Positive thinking can be bad for business
The number of business people who believe in the power of positive thinking is increasing, even though some new research shows that they may be
Positive thought is simply not enough, and may even be slowing them down.
Dr Gabriele Oettingen, a New York University researcher, has been studying the effects of positive thinking for more than two decades. Her work, shared in an interview in The Atlantic magazine, shows that positive thinking actually retards action.
The mechanism by which this happens is easy to understand. If you generate sunny, optimistic feelings about a goal you want to achieve, studies reveal that unless you take other actions right away, you are less likely to act on these feelings.
Why does this happen? It's because your motivation falls away due to the fact that your mind has already tasted success. There's no need to do anything, because feelings of success represent a subconscious, psychic payoff.
Instead, Oettingen recommends that we engage in an activity called "mental contrasting" in which we examine obstacles closely whenever we imagine success. For example, if you want to register for an MBA programme at night, but you also have a spouse and children, it's a mistake to focus only on the upside.
Looking carefully at the
possible "points of failure" is critical to being a success.
This is the very opposite of the popular routine in which people who practice positive thinking recoil when uncomfortable facts present themselves. In meetings or conversation, they often try to switch the subject when their happy feelings take a dip. It's a reflex action on their part, a way to protect against unwanted emotions.
Oettingen argues that this self-protection is natural, but it's potentially a threat to success. If you recall the times you have received bad news, you may agree that it takes courage to face obstacles squarely.
When 'mental contrasting' is practiced, it builds a strong, courageous association between three things: the positive future, the obstacles, and the behaviour required.
To help make things easy, the researcher has broken down the process into four steps that use the acronym WOOP.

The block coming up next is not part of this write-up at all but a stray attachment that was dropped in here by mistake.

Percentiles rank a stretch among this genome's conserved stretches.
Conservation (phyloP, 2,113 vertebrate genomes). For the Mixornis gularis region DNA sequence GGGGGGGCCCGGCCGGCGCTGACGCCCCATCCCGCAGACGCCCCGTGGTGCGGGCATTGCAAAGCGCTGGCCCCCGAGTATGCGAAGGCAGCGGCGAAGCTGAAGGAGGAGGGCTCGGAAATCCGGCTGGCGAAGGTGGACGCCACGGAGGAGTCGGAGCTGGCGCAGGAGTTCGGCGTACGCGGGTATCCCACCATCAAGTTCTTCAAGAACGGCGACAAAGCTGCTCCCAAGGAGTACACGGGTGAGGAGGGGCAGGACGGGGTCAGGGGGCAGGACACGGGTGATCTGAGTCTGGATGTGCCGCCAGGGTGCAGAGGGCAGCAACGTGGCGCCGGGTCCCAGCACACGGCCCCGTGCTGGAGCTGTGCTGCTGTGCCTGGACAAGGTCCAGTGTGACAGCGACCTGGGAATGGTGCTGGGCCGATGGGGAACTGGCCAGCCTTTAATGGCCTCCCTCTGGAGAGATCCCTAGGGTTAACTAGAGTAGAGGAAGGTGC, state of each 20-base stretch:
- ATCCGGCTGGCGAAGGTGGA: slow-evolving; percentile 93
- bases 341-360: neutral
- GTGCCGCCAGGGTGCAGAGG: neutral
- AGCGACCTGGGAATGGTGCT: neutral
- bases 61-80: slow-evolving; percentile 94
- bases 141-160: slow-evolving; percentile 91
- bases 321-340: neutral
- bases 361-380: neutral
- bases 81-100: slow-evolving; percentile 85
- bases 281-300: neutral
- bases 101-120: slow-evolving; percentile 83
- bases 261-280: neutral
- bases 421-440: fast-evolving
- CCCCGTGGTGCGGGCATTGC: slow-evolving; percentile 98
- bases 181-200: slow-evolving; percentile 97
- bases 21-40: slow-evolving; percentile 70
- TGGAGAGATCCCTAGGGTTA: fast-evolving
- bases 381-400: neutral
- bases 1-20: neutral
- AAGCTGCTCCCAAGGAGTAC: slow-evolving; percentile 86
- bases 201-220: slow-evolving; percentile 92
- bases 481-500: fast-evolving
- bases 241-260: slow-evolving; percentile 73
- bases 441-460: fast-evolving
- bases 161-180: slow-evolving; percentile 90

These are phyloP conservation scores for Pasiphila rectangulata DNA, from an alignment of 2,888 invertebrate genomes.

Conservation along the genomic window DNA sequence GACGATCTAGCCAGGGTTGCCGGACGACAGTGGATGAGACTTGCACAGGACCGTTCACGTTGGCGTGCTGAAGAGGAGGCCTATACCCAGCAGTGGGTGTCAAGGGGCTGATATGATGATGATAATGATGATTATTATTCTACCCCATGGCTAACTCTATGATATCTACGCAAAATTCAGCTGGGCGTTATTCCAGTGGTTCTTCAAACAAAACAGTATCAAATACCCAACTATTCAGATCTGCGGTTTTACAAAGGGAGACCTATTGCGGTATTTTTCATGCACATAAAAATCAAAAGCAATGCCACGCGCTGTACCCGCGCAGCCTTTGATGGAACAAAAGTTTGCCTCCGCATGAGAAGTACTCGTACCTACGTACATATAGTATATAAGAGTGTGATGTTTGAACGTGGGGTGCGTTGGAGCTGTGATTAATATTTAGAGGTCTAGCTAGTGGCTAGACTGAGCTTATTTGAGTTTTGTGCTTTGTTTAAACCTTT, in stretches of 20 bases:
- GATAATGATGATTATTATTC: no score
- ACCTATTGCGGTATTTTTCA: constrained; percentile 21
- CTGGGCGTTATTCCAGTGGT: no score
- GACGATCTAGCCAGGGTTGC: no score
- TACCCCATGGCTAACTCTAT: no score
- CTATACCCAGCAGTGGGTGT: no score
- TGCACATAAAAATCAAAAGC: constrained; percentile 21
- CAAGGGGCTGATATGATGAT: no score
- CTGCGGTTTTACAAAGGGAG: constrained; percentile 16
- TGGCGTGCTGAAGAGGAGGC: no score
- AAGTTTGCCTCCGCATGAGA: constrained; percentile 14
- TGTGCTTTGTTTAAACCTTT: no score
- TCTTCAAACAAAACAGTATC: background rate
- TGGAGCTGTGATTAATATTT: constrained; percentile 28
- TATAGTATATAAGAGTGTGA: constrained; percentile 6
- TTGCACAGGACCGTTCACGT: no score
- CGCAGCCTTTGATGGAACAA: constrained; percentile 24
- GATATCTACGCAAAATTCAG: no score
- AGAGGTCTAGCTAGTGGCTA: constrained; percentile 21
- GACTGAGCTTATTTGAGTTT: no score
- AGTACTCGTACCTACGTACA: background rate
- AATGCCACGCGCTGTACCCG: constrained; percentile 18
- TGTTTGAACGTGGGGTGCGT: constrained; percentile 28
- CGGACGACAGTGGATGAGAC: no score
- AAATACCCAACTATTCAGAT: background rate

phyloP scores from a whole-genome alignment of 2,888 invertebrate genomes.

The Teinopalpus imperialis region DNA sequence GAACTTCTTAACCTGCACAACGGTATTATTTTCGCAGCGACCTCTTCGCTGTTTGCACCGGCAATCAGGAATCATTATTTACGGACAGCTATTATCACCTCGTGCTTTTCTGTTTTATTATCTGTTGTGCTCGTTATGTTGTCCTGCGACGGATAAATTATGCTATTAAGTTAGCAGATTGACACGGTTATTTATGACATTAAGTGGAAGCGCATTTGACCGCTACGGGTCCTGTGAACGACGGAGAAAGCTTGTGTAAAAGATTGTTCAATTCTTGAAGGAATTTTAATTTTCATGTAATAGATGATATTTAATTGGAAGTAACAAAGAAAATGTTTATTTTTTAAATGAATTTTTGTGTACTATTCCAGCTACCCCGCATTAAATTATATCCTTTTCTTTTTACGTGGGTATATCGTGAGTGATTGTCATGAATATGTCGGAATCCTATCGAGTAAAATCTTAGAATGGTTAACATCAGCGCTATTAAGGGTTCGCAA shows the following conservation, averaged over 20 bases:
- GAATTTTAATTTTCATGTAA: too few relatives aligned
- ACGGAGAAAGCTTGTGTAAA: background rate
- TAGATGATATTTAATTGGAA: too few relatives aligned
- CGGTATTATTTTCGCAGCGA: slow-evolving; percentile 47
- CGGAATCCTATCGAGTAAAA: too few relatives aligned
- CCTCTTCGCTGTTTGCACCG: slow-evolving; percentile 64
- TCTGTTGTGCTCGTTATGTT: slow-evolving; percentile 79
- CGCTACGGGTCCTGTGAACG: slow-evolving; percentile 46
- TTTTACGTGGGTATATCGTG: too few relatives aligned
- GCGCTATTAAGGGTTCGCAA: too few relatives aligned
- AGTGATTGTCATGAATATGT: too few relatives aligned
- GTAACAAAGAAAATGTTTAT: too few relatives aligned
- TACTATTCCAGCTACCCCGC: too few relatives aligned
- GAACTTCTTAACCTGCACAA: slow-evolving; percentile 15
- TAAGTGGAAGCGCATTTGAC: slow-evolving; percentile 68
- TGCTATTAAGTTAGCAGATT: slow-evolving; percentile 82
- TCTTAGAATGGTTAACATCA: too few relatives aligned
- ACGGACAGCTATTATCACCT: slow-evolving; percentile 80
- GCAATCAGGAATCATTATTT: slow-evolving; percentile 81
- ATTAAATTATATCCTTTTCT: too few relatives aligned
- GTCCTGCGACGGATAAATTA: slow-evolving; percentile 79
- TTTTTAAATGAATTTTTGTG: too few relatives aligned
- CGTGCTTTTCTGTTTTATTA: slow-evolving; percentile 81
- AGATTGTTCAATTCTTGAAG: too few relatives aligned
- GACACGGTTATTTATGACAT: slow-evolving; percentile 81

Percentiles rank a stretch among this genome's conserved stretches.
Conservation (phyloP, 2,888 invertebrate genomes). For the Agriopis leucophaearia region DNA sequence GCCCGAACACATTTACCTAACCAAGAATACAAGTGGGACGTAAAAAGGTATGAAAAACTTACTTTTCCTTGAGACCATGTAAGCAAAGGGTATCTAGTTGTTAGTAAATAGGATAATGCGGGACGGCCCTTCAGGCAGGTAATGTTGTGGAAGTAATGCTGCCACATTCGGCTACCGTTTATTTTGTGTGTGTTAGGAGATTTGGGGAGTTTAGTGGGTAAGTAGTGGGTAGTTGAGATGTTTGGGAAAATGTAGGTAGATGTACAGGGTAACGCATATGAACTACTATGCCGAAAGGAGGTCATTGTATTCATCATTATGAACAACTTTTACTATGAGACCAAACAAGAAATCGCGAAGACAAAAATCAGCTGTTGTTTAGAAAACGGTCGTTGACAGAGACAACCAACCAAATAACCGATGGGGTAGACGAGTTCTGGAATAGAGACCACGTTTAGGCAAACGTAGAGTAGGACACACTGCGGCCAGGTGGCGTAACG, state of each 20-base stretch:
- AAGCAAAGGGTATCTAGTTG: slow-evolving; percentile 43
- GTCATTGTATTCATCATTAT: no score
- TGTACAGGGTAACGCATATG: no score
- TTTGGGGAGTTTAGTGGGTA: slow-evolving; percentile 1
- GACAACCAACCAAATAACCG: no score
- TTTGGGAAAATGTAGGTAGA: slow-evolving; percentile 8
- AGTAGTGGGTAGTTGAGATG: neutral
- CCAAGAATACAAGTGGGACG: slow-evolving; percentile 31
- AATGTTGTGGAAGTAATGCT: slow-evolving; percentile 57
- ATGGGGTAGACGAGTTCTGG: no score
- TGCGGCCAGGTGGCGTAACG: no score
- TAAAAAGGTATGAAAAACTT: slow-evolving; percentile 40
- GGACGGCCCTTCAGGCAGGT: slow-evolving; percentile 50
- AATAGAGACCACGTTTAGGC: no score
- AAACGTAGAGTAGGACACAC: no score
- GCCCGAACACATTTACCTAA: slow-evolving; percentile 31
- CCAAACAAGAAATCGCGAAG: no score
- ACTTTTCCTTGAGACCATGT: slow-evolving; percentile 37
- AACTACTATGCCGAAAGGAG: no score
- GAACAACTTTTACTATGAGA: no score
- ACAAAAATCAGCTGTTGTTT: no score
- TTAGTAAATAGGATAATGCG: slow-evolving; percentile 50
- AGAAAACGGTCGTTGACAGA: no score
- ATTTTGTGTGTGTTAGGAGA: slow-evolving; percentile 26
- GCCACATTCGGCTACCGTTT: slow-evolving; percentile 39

Wish: What would you like to achieve or accomplish? What concern would you like to address?
Outcome: What is the best outcome you associate with fulfilling your wish? What would be the best part of your success? Imagine it fully.
Obstacle: What holds you back from realising your wish? What is in you that stands in the way? What behaviour or emotion prevents you from being successful?
Plan: What can you do to overcome your obstacle? What is one effective action you can take?
The next step she recommends is to create an implementation intention, which happens to be an unusual, skilful way to think about a task.
To craft an implementation intention, think carefully about the future task you want to accomplish. Then, attach to it a trigger, which would help to prompt the completion of the task, using the 'If - then' formula. For example: If my boss stops by my office, then I'll ask her for a raise.
These are no ordinary constructs. They happen to be extremely effective, and there are numerous studies Dr Oettingen and others have published showing that they dramatically improve the odds that you will complete a particular task. Implementation intentions explain, for example, why you are more likely to undertake an action scheduled in your calendar than one that's only placed on a list. In this case, time can be used as the trigger for a tremendous number of prescheduled activities.
When your smartphone has been programmed to launch an alarm at the start of a task, it's more likely that you will take positive action.
Alternately, if you can hire someone who is reliable to remind you to switch to a new activity, that can also be an effective strategy. Many administrative assistant play that role for company executives.
Positive thinking is not bad, per se, so I'm not advocating its replacement with its
opposite - negative thinking. That's a false dichotomy.
Recent research shows that it's just not enough, and a failure to consider obstacles in depth can lead to the defeat of everything from a corporate strategy to the simplest of sales plans.
If you hate thinking about obstacles for more than an instant, take Oettingen's advice and use the WOOP steps, plus implementation intentions, in order to take the same steps as those who are courageous. According to the researcher, you should find much greater success because you are effectively dealing with reality rather than indulging in wishful thinking.
n Francis Wade is a management consultant and author. To receive a Summary of Links to past columns, or give feedback, email: email@example.com